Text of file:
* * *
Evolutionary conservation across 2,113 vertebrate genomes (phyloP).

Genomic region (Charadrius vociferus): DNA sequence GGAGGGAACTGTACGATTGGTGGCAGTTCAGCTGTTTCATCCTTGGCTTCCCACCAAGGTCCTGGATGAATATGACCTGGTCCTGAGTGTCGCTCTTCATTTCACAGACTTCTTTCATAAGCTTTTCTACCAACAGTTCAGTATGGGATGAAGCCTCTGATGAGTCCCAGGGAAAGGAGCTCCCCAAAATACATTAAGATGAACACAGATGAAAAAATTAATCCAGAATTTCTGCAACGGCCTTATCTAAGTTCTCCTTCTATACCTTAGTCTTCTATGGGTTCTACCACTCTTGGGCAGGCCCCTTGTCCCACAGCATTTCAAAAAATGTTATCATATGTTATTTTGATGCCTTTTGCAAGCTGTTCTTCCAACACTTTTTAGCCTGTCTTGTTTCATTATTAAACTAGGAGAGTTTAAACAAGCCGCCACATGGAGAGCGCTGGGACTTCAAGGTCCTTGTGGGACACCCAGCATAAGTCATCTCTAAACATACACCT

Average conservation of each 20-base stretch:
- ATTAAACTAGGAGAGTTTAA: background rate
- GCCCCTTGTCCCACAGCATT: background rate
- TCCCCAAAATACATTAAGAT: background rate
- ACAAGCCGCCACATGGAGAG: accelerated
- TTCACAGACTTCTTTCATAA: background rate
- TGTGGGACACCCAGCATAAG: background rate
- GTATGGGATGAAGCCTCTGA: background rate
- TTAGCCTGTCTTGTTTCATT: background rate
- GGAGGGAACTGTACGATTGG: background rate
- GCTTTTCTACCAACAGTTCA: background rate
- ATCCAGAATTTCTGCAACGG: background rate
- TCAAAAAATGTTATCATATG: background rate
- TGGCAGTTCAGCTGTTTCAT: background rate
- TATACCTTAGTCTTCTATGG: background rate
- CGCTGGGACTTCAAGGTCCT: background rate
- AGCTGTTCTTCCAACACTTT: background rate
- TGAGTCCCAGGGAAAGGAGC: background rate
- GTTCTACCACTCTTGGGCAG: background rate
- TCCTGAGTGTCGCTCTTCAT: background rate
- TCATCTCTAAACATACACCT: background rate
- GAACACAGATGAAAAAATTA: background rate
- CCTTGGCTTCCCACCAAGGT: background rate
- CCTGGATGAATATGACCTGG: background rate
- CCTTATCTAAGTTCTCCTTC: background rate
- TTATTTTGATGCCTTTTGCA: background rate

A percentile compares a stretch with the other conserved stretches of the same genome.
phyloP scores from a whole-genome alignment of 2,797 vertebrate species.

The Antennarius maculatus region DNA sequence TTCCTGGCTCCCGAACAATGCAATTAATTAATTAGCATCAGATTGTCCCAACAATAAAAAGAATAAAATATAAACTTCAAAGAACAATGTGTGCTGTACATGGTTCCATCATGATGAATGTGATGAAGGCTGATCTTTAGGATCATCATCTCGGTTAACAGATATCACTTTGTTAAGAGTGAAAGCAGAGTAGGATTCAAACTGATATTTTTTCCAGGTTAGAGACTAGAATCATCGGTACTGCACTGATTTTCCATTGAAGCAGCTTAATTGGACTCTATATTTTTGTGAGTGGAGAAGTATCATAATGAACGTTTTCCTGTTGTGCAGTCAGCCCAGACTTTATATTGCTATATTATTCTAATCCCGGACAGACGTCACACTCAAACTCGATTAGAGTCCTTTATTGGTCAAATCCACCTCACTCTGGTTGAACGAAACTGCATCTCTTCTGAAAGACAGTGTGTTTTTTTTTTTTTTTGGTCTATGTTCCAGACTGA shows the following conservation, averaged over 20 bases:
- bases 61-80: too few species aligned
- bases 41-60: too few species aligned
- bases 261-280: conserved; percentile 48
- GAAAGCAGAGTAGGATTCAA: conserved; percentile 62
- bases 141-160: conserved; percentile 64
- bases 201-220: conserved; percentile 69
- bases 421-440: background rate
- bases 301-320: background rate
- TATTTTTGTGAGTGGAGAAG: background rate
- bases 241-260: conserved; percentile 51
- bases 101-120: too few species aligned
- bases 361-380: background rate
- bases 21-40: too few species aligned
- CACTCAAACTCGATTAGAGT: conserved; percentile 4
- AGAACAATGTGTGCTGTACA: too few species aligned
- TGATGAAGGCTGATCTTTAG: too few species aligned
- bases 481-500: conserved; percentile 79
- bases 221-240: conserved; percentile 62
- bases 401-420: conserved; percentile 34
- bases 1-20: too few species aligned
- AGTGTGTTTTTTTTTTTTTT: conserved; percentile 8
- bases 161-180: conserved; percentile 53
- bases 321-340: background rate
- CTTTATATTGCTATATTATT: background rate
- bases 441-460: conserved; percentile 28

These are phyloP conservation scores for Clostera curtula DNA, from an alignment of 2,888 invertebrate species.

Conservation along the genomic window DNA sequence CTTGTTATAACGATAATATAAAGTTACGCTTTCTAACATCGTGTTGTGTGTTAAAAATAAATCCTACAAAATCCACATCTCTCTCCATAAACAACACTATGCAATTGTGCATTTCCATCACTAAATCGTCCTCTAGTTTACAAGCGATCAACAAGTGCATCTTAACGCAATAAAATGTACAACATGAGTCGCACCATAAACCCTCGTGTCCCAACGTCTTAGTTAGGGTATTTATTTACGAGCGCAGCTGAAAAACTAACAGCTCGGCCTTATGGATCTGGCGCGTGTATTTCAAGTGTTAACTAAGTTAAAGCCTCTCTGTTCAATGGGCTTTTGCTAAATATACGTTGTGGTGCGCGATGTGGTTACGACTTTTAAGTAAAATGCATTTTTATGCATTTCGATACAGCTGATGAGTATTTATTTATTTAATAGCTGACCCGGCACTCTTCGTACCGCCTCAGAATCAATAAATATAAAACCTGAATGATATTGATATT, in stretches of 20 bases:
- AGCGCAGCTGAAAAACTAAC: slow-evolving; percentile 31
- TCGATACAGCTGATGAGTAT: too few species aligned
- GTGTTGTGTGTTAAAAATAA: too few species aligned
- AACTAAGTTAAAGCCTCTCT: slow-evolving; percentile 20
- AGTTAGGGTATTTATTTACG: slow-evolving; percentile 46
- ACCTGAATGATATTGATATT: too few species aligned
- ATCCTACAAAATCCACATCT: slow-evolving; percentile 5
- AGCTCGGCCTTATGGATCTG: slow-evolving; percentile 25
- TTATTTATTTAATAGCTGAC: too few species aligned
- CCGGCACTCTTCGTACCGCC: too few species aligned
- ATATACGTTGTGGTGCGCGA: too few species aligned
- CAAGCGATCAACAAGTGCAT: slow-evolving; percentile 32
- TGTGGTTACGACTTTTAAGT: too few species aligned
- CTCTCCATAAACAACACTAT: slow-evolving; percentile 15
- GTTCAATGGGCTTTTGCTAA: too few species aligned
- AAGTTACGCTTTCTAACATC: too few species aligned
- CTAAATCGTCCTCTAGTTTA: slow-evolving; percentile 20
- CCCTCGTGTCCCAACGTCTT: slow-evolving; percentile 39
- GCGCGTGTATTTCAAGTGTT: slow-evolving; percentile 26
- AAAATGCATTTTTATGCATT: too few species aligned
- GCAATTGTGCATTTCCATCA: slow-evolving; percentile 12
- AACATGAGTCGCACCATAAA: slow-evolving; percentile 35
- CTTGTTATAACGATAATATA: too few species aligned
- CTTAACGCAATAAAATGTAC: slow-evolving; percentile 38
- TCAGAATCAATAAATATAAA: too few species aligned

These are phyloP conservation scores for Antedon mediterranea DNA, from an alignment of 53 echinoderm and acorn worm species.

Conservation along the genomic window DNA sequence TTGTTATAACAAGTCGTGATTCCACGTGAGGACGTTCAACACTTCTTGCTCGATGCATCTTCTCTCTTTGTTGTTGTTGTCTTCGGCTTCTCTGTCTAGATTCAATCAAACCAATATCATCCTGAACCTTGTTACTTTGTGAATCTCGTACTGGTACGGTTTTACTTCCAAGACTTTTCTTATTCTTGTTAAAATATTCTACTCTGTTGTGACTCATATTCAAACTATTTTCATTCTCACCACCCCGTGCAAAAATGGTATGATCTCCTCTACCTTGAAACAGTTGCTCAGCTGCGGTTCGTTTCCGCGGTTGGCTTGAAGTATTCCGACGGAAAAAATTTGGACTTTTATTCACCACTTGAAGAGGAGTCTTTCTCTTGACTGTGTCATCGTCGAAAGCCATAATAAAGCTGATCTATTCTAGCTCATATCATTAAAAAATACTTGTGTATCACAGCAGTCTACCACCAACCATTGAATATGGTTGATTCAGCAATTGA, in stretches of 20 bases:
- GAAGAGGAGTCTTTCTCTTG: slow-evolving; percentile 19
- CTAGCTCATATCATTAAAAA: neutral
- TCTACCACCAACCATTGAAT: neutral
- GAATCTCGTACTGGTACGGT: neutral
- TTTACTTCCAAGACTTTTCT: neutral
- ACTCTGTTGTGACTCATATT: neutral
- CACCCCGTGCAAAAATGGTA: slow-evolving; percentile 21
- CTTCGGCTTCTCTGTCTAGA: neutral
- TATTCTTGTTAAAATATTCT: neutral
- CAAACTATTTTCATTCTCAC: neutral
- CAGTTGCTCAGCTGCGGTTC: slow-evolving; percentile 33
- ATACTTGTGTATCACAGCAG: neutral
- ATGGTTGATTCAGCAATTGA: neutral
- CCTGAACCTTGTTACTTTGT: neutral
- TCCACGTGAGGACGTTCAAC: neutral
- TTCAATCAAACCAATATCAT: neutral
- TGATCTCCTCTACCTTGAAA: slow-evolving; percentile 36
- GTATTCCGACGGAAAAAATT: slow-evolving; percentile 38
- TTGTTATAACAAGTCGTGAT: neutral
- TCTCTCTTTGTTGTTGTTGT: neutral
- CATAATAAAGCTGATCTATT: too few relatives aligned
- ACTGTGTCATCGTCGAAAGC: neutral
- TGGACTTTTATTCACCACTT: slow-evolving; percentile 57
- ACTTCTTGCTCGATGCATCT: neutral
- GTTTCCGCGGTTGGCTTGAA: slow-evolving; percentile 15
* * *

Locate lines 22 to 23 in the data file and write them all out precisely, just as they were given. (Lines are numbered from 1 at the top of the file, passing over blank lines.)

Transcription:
- TCCTGAGTGTCGCTCTTCAT: background rate
- TCATCTCTAAACATACACCT: background rate